Most people should be able to strip wall paper. Even if we were to do it, there would still be some damage to the walls. If it is an old property, expect a fair amount of repair work afterwards, which you will need a plasterer for. Be aware, stripping wall paper is a laborious task especially if there are numerous layers. With one job we did, it took four of our guys three weeks to get it off. We’re always relieved when someone else does it for us. Lining paper on ceilings can be a nightmare and is a lot harder to get off when working on a surface that’s above your head. The likelihood is that bits of plaster will come off with it. You also have to be careful when using a steamer or water when working around electrical sockets and wiring.

Worth doing yourself if you want to save money, but no mean feat. You will need skilled trades for the repair job.

  1. Removing aertex

Again, removing aertex is a horrible job to do. With older buildings, 30 years or older, don’t touch it until you’ve had it tested for asbestos.

It’s slow and messy, but if you’re up to it, fine to do yourself. If asbestos is discovered, leave it to a professional.

  1. Replacing sash window cords

A carpenter will charge around £225 a day. If they are replacing a broken cord and the other sash cords are looking frayed, it may be worth replacing them all at the same time as they will probably charge half a day for the call out.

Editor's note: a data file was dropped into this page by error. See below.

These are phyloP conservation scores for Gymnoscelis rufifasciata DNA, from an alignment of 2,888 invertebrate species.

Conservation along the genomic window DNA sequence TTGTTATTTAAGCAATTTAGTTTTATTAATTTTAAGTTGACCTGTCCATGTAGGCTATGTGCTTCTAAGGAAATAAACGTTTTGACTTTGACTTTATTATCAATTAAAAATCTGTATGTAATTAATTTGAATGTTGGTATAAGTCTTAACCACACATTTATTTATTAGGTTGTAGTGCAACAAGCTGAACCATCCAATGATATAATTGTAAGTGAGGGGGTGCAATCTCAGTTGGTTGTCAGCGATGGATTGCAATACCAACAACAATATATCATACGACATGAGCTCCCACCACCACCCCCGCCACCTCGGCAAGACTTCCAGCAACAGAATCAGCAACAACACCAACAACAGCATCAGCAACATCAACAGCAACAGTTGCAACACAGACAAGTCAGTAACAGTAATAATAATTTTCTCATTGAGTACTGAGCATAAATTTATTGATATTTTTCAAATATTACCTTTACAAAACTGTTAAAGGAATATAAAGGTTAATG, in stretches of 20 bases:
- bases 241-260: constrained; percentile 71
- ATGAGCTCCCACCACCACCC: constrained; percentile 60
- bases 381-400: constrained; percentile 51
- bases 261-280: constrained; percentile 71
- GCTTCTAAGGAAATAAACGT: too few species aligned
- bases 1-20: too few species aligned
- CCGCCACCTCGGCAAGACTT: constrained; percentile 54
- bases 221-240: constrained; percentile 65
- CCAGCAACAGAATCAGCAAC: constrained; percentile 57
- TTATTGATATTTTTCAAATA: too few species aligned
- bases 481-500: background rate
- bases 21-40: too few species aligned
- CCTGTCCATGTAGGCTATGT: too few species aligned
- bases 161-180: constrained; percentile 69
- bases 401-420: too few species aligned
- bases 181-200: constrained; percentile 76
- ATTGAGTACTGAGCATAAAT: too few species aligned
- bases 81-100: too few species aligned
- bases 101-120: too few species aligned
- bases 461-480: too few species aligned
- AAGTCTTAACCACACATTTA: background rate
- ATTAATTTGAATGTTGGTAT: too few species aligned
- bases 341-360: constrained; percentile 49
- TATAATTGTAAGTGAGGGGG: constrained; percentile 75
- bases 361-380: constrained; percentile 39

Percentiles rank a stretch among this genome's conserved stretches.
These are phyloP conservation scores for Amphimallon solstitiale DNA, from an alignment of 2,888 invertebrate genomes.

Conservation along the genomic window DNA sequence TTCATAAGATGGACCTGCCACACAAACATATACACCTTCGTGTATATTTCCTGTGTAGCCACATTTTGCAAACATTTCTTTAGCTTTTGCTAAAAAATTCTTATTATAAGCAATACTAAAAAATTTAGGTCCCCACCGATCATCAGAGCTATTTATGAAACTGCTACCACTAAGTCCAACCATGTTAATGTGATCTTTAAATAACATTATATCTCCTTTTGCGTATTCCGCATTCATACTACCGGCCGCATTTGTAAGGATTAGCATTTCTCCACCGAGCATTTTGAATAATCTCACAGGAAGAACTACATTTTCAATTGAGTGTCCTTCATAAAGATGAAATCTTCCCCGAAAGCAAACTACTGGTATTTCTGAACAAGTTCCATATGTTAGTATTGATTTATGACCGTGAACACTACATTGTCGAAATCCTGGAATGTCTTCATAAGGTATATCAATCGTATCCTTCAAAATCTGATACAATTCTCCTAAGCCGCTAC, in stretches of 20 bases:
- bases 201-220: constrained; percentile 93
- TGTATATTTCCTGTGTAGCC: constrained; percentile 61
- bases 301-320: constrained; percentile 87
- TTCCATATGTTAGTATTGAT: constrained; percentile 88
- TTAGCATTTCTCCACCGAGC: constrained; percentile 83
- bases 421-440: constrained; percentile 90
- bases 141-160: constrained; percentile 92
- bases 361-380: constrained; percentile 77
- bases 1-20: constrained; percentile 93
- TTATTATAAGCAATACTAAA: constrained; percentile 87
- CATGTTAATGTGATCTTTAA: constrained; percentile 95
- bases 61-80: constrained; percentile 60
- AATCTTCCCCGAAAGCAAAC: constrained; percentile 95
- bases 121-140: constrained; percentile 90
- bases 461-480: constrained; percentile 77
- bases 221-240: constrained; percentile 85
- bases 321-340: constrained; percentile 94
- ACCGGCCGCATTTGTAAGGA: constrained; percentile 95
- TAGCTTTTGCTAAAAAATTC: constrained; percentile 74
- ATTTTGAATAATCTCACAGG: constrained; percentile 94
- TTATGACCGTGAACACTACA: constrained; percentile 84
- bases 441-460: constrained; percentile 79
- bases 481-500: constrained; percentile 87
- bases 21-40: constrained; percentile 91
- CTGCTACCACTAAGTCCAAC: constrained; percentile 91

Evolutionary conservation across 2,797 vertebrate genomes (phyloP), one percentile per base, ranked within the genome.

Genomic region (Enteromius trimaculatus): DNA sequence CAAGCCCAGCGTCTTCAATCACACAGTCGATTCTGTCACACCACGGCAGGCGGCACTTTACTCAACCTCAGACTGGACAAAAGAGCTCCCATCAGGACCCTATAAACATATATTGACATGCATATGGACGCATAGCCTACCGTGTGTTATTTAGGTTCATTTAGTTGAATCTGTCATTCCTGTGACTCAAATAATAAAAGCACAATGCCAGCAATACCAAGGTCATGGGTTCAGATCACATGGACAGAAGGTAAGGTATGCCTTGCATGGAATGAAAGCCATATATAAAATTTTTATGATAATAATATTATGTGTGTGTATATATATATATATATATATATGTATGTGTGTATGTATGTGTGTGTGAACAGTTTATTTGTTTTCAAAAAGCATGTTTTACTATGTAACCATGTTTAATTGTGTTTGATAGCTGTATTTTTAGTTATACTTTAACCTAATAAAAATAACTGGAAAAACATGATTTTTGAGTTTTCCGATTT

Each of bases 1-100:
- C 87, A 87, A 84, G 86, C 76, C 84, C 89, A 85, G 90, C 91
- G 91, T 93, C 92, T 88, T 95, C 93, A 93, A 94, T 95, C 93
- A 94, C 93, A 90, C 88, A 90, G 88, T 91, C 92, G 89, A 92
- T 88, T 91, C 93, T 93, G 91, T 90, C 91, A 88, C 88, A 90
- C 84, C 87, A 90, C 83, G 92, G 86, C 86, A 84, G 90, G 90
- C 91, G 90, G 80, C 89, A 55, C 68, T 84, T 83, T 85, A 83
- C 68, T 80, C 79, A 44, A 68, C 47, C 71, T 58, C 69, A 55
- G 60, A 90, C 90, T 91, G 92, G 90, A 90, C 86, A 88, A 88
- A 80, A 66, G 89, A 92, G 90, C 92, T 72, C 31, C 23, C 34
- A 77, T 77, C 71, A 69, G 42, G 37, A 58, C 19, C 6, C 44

Sash windows are not easy things to deal with at the best of times. You have to remove the beading to release the sliding casement window and then release the opening in the frame to access the weights. A novice DIYer can easily end up damaging it. You then need to make sure the casement window is balanced with the weights. The weights must also be hung with the same length of cord on both sides, otherwise it may pull to one side and the window won’t open and close properly. If the windows haven’t been properly maintained it can lead to significant and very costly repairs.

You need to be very confident at DIY to attempt this. Best left to a professional.

  1. Removing walls

I would always recommend asking a structural engineer or building surveyor to take a look unless it is a basic hollow stud wall. A structural engineer will charge around £200 for a basic assessment. If it is a stud wall, by all means wield the sledgehammer and have a go. Remember to take account of any wiring or pipework within the wall and get it isolated before commencing any works.

Get a professional in unless it’s a basic stud wall.

  1. Removing old tiles

Make sure you are wearing appropriate clothing, gloves and eye protection. You don’t want any skin to be exposed, some tiles can shatter like glass so be wary. It is also likely to cause significant damage to the wall. If it’s plasterboard, we will always rip it out and replace it with tilebacker or water resistant plasterboard, or replaster if it’s a solid wall. A skilled plasterer will charge around £250 to £300 per day.

Best left to a professional. You will need a plasterer and a dry liner if the plasterboard needs replacing.

Cost to hire a professional


Harrington GreyBy Duncan Macleod, Director at design and build company Harrington Grey.
Harrington Grey is a leading home refurbishment and remodeling company with a combined experience of over sixty years. It offers fixed price contracts and guaranteed timeframes to homeowners and landlords within London and the south east. Harrington Grey prides itself on bringing professionalism and reliability to the home refurbishment industry, with every project signed off by an independent RICS surveyor.